Storms of Destiny
A.C. Crispin
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Buy *Storms of Destiny: The Exiles of Boq'urain* online

Storms of Destiny: The Exiles of Boq'urain
A.C. Crispin
560 pages
August 2005
rated 5 of 5 possible stars
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It’s been a while since I’ve read an A.C. Crispin book, so I had forgotten how in-your-face she writes. Her Star Trek books are one of the few earlier ones to actually use the words “make love” or anything like that (back when Trek books just didn’t acknowledge stuff like that openly, though the subtlety was always there), and she’s not afraid to write about sensitive topics. Thus, Storms of Destiny, the first book in her “The Exiles of Boq’urain”, hit me hard right at the outset. It’s an extremely strong fantasy with vivid characters who don’t fit any of the standard stereotypes except in the broadest sense. Even better, the story is self-contained, though the ending opens up a lot of vistas for the rest of the series to explore. The book is brutal but effective.

Thia, a young priestess of the god Boq’urak, has never seen life outside the cloister. She also isn’t much for rules, having been secretly taught to read and write by a mentor, and how to get around secret passages in the complex. Using one of those passages to make it to dinner on time, she encounters a horrible rite that sours her entire belief system, revealing Boq’urak to be almost evil incarnate. So she runs away. Eventually she meets up with a warrior priest on the run from his own people for abandoning his fellow soldiers to die; a gender-neuter healer of a race of scholars, exiled for investigating the ancient ruins around his home too diligently; an enslaved prince captured by pirates while reconnoitering a rebellious province; and a bitter spy for that same rebellion. Together they must aid the prince’s realm as it reels from invasion, as well as fight off Thia’s demonic god before he can kill them all.

Let me repeat, before I go any further, that this can be a brutal book. Crispin doesn’t shy from descriptions of battle, though she’s no Michael Stackpole. No, it’s the sex that’s brutal (though, thankfully, not “on-screen” much). Talis, the spy, was brutalized by her uncle and has sworn off men. Thia is on the run from a god who brutalizes some of his “Chosen Ones” much the same way, and the woman whom Prince Eregard loves must marry Eregard’s oldest brother, who is nothing but horrible to her. And he’s not even the villain of the book! These scenes do not quite reach the level of rape, usually because either something happens to forestall it or because Crispin moves away from it in the telling, but it certainly isn’t pleasant to read about. This roughness is a clear contrast with Thia herself, who is the ultimate innocent, and with Princess Ulandra, who is just as clean, and neither understands this sort of thing. The innocent love that develops for both of them (I’m not going to tell you who their partners end up being, because it’s not clear until the end of the book) is quite pleasant when compared to all that came before.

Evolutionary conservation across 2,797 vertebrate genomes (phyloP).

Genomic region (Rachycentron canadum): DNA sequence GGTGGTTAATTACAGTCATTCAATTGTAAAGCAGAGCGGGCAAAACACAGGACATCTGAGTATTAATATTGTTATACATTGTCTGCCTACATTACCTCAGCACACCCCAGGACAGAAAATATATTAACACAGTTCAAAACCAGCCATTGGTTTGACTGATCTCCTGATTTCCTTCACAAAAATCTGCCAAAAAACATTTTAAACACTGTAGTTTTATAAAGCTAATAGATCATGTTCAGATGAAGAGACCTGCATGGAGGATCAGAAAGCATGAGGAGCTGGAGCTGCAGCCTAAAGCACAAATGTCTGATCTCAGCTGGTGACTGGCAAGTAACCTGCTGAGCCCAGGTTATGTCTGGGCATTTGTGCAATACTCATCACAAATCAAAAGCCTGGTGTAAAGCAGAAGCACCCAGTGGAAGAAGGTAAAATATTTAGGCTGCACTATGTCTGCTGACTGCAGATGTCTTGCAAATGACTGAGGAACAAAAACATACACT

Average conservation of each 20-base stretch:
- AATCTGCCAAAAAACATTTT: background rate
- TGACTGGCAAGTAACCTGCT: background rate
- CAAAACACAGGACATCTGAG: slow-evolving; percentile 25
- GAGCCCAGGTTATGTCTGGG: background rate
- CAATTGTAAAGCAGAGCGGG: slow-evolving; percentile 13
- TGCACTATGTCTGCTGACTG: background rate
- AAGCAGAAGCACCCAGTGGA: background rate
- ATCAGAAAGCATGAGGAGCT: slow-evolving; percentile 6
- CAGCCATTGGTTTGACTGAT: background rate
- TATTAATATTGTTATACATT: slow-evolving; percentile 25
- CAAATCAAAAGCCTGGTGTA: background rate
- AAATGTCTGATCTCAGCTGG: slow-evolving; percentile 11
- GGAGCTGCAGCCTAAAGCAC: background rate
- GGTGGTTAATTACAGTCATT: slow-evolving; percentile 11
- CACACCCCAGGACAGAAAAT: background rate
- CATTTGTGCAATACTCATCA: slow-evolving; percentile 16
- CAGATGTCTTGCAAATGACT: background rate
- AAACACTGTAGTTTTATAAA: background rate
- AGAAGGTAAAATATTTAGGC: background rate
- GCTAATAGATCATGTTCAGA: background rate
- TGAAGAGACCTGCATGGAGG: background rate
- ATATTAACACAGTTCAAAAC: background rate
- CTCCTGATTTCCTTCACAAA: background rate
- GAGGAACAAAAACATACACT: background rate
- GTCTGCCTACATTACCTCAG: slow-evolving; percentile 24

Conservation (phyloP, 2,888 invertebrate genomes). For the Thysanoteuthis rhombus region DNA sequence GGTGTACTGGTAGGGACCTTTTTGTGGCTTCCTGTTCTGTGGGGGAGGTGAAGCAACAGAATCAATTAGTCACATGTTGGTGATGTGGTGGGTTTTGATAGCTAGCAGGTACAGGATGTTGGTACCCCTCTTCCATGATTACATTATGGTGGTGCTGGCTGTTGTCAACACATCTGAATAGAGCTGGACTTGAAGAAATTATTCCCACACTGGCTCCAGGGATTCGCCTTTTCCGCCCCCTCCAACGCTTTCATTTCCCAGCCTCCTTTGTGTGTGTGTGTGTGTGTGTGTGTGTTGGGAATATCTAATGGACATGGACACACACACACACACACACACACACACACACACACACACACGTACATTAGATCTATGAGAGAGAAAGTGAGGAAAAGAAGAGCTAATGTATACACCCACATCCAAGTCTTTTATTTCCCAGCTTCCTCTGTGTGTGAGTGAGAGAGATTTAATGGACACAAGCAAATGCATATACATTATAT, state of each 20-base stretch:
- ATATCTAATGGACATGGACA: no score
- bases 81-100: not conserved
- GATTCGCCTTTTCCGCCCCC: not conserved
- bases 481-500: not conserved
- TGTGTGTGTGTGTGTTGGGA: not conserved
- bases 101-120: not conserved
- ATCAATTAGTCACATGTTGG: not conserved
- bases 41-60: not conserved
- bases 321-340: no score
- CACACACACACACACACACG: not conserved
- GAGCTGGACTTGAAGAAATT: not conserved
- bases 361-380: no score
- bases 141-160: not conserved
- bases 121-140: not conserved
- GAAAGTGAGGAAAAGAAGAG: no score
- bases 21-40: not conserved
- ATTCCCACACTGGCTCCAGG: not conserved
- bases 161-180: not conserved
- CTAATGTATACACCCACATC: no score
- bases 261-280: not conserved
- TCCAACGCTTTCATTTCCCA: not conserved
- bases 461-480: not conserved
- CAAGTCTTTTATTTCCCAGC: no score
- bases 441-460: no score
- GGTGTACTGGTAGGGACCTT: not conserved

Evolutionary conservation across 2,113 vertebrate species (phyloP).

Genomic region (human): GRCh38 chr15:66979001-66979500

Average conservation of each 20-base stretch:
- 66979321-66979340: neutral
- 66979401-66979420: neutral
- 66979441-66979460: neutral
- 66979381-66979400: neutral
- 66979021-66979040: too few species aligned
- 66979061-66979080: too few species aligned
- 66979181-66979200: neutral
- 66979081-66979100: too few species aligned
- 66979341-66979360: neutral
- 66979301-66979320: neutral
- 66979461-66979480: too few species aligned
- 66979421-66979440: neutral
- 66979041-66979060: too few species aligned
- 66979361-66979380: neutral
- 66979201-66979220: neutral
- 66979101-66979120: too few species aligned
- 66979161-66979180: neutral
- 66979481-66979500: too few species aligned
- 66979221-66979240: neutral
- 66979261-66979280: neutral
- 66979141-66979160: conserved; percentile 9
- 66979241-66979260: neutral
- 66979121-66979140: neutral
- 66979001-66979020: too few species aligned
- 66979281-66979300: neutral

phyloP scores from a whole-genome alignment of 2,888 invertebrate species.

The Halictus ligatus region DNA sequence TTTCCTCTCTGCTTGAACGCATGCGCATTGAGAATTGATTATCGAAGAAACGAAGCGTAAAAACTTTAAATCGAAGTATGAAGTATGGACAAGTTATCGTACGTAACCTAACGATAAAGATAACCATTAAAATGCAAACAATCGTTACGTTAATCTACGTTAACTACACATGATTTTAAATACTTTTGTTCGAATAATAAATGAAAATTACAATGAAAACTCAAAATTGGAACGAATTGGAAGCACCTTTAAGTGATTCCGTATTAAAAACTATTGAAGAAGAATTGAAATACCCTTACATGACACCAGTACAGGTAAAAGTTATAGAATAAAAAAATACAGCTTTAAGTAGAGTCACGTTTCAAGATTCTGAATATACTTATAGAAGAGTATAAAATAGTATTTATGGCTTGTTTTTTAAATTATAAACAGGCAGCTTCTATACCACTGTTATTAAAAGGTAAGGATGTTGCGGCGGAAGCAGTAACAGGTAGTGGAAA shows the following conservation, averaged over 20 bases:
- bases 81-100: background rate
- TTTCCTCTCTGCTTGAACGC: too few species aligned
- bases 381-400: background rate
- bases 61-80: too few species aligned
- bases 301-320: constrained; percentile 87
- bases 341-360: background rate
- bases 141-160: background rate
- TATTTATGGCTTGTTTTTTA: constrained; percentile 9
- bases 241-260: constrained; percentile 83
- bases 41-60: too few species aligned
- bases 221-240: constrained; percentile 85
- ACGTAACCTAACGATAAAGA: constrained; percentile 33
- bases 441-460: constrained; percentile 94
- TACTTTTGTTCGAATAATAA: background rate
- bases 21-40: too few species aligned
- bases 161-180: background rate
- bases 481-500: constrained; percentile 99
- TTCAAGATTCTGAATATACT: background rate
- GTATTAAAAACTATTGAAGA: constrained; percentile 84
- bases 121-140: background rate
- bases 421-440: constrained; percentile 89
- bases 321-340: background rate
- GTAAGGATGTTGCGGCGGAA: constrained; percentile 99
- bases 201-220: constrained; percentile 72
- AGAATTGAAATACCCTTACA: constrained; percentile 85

Crispin has a way with her characters, grasping them and clearly showing us (rather than telling us) what makes them tick. She spends almost forty percent of the book getting them all together, so we get to see them as individuals before they are in a group. They all eventually end up in the same city - a coincidence, but one I can live with. The brother/sister relationship that develops between Jezzil the warrior priest and Thia is sweet, and it is interesting to see just how sheltered both of them have been. When Jezzil finally comes to a decision about his loyalties, it is clear that the women who have befriended him are a big part of it, and it stems from the character we have seen.

In fact, all of them grow and change in believable fashion, and they are all a joy to read about. They are interesting, their backgrounds are interesting, and those histories always inform what they’re currently doing. The only thing that I might have liked to have seen is more foreshadowing for one sequence between Eregard and Talis after his secret is revealed (Talis is Eregard’s final owner, before it becomes known that he’s really a prince). That comes a bit out of nowhere, but it does show the effect that his wearing of the slave collar for over a year has done to him. While I found the coincidence of them being in the same city a bit much, I did think that the reasons for them getting together, once they all had met, were quite realistic.

Finally, I’ll mention the plotting. Crispin has given us an interesting story that moves from the flight from a demon to fighting off an invasion, and the last two chapters turn all of the events of the book on their head, paving the way for the next book. Crispin’s description of action is good, but it is the quieter moments where she really excels. The unpleasant scenes are quite unpleasant, but the tender moments are a nice salve for those wounds. These characters form a bond that is a treasure to behold, and Crispin doesn’t just give it to us - she shows it to us as it develops, and we believe it. The prose is wonderful, and each scene does exactly what Crispin wants it to do.

If you go into Storms of Destiny knowing there are some harsh scenes to prepare you for them, it is an even better book. Without knowing, I quickly righted myself and could not put the book down. It will be a long wait for the next one, and I plan to have it as soon as it’s published.

Originally published on Curled Up With A Good Book at © Dave Roy, 2005

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